Monday, July 30, 2007

Immigrant Dynamics Today: What Would Woody Guthrie Sing?

"This land is your land, this land is my land
From California to the New York Island
From the Redwood Forest to the Gulf Stream waters
This land is made for you and me."

The well-known folk song, "This Land Is Your Land" was written by Woody Guthrie more than 60 years ago. Guthrie's verses were wrapped in spirited lyrics embodying his personal perspective, and his sense of a nation with rich and vibrant communities, with individuals from all walks of life, each contributing to the nation's future.

Today, schoolchildren can be heard singing the song at school assemblies and performances, or it can be heard at marches and holiday events. Guthrie borrowed the melody from a Baptist hymn in what could be perceived as his nod to a common human and spiritual energy. In more recent times, George H.W. Bush used the song during his presidential campaign.

While much has changed since Guthrie wrote the song, the desire to make this a land -and country - embodying the song's spirit has not. From this perspective,it is troubling to hear talk show hosts, media pundits, elected officials and others stoke the anti-immigrant fire.

Despite the recent defeat of Hazleton, Pennsylvania's proposed ordinances, which targeted the town's small undocumented immigrant population, the shrill call for increased enforcement, walls and deportations has not abated. Restrictionist and nativist thinking continue, and these voices have made it their task to avoid the facts, bend the facts and pursue the fiction side in this difficult debate. And so they are demanding new resolutions, ordinances and punitive local measures in their townships and cities.

While purportedly designed to distinguish between those who followed the 'legal' migration process to the United States and those who did not, the proposed local and state ordinances have already had a negative impact on the quality of life of immigrant and non-immigrant communities alike.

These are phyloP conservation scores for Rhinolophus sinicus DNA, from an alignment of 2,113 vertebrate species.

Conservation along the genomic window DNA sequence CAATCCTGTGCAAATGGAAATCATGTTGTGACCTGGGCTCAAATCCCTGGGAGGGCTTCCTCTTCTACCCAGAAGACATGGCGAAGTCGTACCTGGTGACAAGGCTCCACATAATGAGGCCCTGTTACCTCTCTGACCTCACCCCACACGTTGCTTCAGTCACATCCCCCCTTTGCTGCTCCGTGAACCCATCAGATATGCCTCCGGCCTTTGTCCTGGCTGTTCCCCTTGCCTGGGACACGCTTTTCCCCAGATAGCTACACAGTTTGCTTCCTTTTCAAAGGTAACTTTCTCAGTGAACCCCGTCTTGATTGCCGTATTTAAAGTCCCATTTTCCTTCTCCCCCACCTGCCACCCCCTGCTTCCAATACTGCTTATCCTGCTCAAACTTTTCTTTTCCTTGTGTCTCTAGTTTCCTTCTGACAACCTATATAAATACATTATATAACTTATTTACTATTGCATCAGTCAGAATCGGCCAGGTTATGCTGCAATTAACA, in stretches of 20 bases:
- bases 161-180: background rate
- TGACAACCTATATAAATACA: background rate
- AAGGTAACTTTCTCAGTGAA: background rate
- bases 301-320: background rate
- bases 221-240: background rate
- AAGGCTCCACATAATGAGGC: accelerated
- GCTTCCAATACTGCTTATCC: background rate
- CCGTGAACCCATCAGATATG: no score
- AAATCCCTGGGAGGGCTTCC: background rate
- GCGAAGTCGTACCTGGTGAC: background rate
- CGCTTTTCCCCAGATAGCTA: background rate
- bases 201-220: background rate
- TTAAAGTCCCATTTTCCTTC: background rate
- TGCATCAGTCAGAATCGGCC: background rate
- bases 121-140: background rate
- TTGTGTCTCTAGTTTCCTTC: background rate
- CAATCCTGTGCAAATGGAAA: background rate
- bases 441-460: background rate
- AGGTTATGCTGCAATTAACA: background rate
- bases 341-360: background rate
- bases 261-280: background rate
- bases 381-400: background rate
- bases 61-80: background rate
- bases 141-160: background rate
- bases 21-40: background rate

In fact, an estimated 40 to 50% of the nation's undocumented population entered the country with a work or tourist visa and overstayed their time here, many opting not to return to extremely difficult economic, political and social conditions in their homelands. In the meantime, they have settled here, found jobs, married and formed families as well. These estimated 12 million persons have been waiting for a solution to their immigration limbo; they also worry about the future, the knock-on-the-door that might send their lives into a full tailspin, and the possible break up of their families. Still, concrete solutions to this dilemma have not yet surfaced. As they wait, increased anti-immigrant energy has created new tensions and hostilities toward them.

For example, at a recent immigration rally held in Morristown, New Jersey, the tension was quite palpable. One sign read, "Deport Them All," while the town's Mayor Donald Cresitello, rallied those present to urge New Jersey's Governor Corzine to deputize local police officers as immigration agents. It would not be far-fetched to assume that the community's common unity has been ruptured, neighborliness in the town has nearly disappeared, and degrading stereotypes have surfaced.

Unfortunately, whether in Morristown or other parts of the nation, what is evident is that calls for local efforts have led to increased racial profiling, the abuse of basic civil and human rights, and side-stepped the bigger picture of a comprehensive solution to the problem. Immigration is the purview of the federal government, and while local mayors and other officials may think that increased enforcement will solve the situation, the unspoken message is that these actions are shaped by misguided perceptions that have also ignored changing global forces, succumbed to stereotypes and increasing hostility toward newcomers, in this case, immigrants.

A more practical and prudent step for municipalities and state governments to take would be to urge Congressional leaders to create fair solutions and concrete legislation. Yet another positive step would be to follow the example of other cities (e.g., Portland, New Haven). Leaders in these communities have opted to enter into dialogue between immigrants and non-immigrants, and identify opportunities and common ground that engage every person in community betterment and positive growth.

Taking actions which eviscerate the basic rights and freedoms of undocumented immigrants is not the solution; these actions do not embody the basic principles of an inclusive, democratic nation, nor do these address the structural reforms that the nation's immigration system desperately needs.

As a singing troubadour Guthrie often traveled throughout the nation and occasionally followed migrants across the Great Plains. Guthrie sang about justice, democracy and the rights of workers. It is highly likely that he would now take up his guitar and in a prophetic call for justice, sing out:

As I go walking this ribbon of highway
I see above me the endless skyway
And all around me the wind keeps saying:
This land is made for you and me.